Hurriance Sandy pounded the eastern coast of the U.S. today, closing stock markets and bringing business to a halt for a significant portion of the country. Some are predicting the lethal storm could inflict some $6 billion to $20 billion in total damages and leave millions without electricity. President Barack Obama declared a state of emergency for much of the affected areas.
New York City shut down mass transit service at 7 p.m. Sunday, and schools were cancelled for both Monday and Tuesday. Airlines cancelled more than 12,000 flights and Amtrak suspended service throughout the area; Philadelphia, Washington D.C. and Baltimore have all suspended public transportation.
Most businesses and non-essential government offices have also shut down for the duration of the storm, predicted by some to be the worst to hit the East Coast in a generation.
Morgan Stanley Wealth Management has closed about 109 offices along the East Coast, according to the Wall Street Journal, but all client call centers remain open and clients have online account access. UBS has closed around 50 offices, but operates on a "buddy branch" system, where calls to a closed branch are rerouted to another office in a different geographic region. Wells Fargo too has closed some offices and instituted a "buddy branch" system, according to the Journal.
The storm also brought most financial trading to a halt on the East Coast. The New York Stock Exchange was closed for the first time in 27 years due to inclement weather. The markets will also be closed Tuesday, according to early media reports. Bond markets closed at noon on Monday, and won't reopen Tuesday. "It doesn't make sense to put people in harm's way or to only have half a market," Nicholas Colas, chief market stategist at CongergEx Group in New York, told Reuters. "If just the electronic market was open, that wouldn't provide enough interest with everything else still closed."
The last time the market was closed for weather-related reasons Sept 27, 1985, when officials closed the exchanges in preparation for the landing of Hurricane Gloria. The New York Stock Exchage has never been closed for two consecutive days for weather related reasons.
On January 8, 1996 the opening of the New York Stock Exchange was delayed until 11 a.m. due to a snowstorm that hit the east coast. The exchange opened briefly and closed again at 2 p.m.
Since then, with the exception of the four days following the Sept. 11 terrorist attacks, the stock market has had only six other instances of unplanned closings, ranging anywhere from a few minutes to hours, due to "market irregularities" and computer glitches.
It's too early to say what damage the storm will inflict on property and businesses, and while insurance coverage is important, it's likely not going to cover the extent of the damage in all situations. Advisors should be telling clients to keep good records of all damage to property, including photographs, and to keep documents stored in a safe place.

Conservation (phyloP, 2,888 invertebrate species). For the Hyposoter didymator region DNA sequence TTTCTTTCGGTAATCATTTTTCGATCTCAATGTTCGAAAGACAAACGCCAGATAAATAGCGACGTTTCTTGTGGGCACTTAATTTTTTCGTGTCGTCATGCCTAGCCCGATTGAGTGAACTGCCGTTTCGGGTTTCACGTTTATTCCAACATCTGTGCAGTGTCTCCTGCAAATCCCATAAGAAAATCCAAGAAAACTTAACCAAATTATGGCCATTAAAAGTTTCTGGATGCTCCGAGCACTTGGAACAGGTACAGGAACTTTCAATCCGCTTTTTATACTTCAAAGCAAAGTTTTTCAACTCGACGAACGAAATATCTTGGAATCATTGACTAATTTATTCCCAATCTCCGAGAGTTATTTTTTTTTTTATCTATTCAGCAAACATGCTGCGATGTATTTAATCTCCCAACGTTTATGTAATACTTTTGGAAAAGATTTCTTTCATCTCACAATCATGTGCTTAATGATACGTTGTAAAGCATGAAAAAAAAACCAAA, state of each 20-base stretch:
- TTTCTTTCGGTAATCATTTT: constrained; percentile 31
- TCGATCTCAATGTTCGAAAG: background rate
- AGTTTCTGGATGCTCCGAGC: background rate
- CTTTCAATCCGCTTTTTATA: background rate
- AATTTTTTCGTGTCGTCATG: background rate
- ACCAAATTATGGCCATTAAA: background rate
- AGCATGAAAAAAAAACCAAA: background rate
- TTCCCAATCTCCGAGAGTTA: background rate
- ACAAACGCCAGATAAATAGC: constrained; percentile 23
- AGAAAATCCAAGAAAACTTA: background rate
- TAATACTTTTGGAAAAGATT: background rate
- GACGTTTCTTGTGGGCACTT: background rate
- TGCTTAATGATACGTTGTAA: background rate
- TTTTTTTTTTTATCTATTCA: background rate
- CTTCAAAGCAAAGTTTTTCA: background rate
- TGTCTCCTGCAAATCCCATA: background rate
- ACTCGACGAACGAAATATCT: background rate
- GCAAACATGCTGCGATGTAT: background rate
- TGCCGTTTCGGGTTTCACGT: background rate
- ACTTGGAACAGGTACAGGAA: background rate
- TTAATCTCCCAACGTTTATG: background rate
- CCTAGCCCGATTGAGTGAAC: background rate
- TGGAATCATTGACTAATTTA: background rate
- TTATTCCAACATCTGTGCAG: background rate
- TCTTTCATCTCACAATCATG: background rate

Less certain is the effect of the hurricane on gas prices: the Consumer Energy Report predicts gas prices will fall in the aftermath of the storm, considering falling demand for fuel.
Insurance companies like Chubb, Travelers and Allstate are expected to take a hit when trading resumes, though some analysts that could be a buying opportunity. KBW Insurance analyst Cliff Gallant told CNBC Monday that dealing with risk "is what these companies do" and any post-disaster dip is usually followed by a rebound. Reinsurers, many owned by Warren Buffet's Berkshire Hathaway, could also see downturns in value in the immediate wake of the disaster.
In London Monday, the insurance sector of the STOXX Europe 600 Index dropped 1.6%, comapred to an overall drop of .7% in the wider index.
Sam Stovall, cheif equities strategist at Standard & Poor's, points out in a research note on Monday that stocks usually rise in the aftermath of major storms. Of the 13 worst hurricanes in U.S. history, only Ike in August of 2008 and Hugo in 1989 saw stocks that ended the following three- and six-month periods in negative territory.
The median six-month gain in equity markets following major hurricanes was a positive 6 percent. Indeed, Stovall points out that equity markets are typically driven by broader global events than localized natural disasters. But the paniced selling during a hurricane can open some windows of opportunity.
Here, some useful links to follow the progress of the storm and its effects:
Sandyfeed is a useful Tumblr-style roundup of observations from those affected from the storm.
Google's Crisis Map is a crowd-sourced map of the hurricane's projected path, weather conditions, shelters and emergency resources.